As she waits for Prim to explain her radio silence and she begins to forge new friendships, Zel feels strung between two worlds. Finally, she must figure out how to move on while leaving no one behind.


Pre-Order Link: Ylva

Guest Post: Why the LGBT Label Still Matters by Emily O'Beirne


I was asked a couple of questions as a prompt for this guest post.

The first was: Is LGBT a genre?

The answer to this is simple: no, it’s not.

I’m just going to pop on my teacher hat on here. The term genre, which translates from the French to ‘kind’, is used in popular culture to define a set of conventions and expectations of a type of story.  For example, when I’m teaching my media students about genre, I start by asking them questions like what they expect to see when they are about watch a new TV sitcom. They’ll inevitably spout a bunch of conventions like canned laughter, lots of one-liners, the short length, limited sets, the lack of narrative continuity etc. And when I ask them what they’ll expect from a fantasy, someone will inevitably call out “dragons!”

The ‘LGBT’ label describes a demographic, not a genre—in the same way the ‘Young Adult’ label does. By using it, we know who the book is about, and, to some extent, who it is for. And like YA, a vast range of genres exist under this label, too.  There’s Malinda Lo writing LGBT fantasy with Ash. There’s Robin Talley dabbling in horror with her Macbeth re-render, As I Descended. There’s Molly Beth Griffin writing historical romance with Silhouette of a Sparrow. There is no set of rules or expectations of the label ‘LGBT’ as such. Except, you know, the presence of LGBT folk.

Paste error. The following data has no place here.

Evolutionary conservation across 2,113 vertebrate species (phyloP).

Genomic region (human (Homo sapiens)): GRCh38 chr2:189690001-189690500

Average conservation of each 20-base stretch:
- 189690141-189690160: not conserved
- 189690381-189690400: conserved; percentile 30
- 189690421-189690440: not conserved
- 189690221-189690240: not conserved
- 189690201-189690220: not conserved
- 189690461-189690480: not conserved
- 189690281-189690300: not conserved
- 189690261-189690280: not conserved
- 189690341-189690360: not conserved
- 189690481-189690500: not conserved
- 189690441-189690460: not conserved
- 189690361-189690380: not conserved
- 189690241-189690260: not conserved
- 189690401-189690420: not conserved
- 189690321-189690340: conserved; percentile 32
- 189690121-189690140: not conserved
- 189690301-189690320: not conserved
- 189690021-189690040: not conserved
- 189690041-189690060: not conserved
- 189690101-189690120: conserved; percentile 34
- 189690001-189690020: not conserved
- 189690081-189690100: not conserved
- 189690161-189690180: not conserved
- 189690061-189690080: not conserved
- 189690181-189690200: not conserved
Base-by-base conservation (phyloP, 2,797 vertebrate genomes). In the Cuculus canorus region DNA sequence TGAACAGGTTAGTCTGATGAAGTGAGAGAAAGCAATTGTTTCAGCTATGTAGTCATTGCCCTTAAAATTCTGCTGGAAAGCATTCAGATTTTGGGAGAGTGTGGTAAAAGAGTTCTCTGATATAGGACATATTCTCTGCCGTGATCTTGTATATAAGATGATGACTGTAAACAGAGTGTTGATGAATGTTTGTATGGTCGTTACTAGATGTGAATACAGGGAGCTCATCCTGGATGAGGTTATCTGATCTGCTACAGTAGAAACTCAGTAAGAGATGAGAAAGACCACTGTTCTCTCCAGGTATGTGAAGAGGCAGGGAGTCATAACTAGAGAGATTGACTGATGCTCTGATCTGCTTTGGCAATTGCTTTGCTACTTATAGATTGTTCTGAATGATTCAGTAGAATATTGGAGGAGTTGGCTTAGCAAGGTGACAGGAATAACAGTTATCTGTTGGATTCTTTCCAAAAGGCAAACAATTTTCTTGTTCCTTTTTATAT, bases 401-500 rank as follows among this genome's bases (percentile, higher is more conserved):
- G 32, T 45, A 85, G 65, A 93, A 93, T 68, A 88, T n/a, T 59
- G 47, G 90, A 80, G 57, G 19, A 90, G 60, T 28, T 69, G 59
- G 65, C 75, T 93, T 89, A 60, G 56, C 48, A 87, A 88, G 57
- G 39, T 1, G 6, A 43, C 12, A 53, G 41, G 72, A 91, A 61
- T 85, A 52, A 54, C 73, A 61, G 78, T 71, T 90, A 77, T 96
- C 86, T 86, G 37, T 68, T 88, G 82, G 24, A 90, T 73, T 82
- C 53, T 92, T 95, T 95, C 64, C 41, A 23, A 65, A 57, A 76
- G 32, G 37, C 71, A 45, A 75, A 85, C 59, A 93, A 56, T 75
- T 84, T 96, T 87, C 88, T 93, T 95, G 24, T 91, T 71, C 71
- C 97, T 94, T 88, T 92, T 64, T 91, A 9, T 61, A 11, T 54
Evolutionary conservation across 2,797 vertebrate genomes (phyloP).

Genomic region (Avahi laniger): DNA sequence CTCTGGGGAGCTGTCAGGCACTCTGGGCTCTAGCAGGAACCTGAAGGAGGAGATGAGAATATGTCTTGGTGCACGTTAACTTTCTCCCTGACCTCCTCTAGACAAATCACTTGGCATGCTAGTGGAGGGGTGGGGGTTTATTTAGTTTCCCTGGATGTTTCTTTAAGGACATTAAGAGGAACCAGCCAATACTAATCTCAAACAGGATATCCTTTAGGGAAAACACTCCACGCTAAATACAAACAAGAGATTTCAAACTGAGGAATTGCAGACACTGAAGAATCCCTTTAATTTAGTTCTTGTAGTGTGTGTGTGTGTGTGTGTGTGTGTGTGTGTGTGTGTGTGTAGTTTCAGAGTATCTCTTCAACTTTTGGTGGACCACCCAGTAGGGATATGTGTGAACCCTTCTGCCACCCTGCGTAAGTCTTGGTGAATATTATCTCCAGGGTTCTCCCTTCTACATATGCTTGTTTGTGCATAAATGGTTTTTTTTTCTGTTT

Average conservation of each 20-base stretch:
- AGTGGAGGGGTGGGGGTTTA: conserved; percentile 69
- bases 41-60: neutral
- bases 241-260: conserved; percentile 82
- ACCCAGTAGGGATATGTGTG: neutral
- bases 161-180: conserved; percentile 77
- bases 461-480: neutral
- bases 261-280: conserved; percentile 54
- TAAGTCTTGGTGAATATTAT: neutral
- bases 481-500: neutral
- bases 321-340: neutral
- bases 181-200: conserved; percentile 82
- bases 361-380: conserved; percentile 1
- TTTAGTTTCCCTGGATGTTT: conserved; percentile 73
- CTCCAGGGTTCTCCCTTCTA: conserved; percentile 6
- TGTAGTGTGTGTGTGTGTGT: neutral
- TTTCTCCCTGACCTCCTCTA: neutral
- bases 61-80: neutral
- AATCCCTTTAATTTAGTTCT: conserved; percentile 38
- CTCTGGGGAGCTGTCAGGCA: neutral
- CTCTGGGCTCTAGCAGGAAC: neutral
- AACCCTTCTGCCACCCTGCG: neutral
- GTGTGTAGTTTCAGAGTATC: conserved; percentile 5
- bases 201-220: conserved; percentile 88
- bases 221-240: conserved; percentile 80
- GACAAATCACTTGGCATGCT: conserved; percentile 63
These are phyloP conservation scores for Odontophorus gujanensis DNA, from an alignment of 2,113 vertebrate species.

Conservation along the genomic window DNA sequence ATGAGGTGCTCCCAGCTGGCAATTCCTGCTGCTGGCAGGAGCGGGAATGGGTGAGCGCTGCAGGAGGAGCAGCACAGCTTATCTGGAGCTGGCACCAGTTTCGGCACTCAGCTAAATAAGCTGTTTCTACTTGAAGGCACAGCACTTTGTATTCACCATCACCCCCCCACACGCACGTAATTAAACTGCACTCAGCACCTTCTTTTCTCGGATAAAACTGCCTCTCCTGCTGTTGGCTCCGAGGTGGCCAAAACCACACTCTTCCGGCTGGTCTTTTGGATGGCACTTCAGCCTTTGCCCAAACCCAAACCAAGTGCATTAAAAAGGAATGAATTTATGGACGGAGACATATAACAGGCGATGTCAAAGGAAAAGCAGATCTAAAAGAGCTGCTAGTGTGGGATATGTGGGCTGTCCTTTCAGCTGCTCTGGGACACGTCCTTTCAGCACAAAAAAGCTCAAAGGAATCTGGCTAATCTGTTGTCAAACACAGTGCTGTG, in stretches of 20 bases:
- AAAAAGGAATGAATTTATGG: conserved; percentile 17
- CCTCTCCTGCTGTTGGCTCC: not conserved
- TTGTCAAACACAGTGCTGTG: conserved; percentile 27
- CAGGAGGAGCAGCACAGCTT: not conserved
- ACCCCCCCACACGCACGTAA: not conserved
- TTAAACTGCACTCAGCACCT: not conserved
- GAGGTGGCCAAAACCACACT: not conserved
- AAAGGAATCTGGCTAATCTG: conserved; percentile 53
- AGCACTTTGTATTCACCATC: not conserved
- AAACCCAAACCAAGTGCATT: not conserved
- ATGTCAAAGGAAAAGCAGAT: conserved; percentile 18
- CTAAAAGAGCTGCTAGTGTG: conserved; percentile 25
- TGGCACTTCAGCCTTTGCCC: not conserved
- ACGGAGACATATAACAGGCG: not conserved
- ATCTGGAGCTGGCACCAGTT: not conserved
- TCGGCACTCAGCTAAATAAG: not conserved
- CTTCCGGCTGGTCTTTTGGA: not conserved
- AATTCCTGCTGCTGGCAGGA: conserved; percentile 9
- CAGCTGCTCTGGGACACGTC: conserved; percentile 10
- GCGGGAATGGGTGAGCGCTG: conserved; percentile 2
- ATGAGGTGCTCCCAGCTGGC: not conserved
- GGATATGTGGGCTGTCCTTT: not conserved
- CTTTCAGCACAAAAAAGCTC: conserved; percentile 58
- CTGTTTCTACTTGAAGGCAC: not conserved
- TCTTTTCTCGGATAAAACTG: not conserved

The second question I was asked was: do we still need this kind label for books?

The answer here is an unequivocal, emphatic yes.

Because it doesn’t matter that LGBT is not a genre. That’s not what’s important. What’s important about labelling a book LGBT is that it offers an indicator both for readers that here is a story about them. And given there are still not enough of these stories, for some readers this is a crucial identification point.

I had a teenage reader write to me earlier this year who was saved by a literal LGBT label.  She wrote to me asking how she could get a copy of my first book, an YA book about a lesbian relationship, A Story of Now. We wrote back and forth a few times, and in her emails she told that no one outside her online life knows she is gay. Not her parents, not her teachers, and not her friends. And this is because her mother and father are religious and vocally intolerant of homosexuality. She doesn’t dare come out—even to her friends— in case it gets back to her parents. She doesn’t dare buy LGBT books online or in a shop in case her parents find records of her purchases. In fact, until she learned how to hide her browsing history, she was nervous about just looking at anything related to being gay online.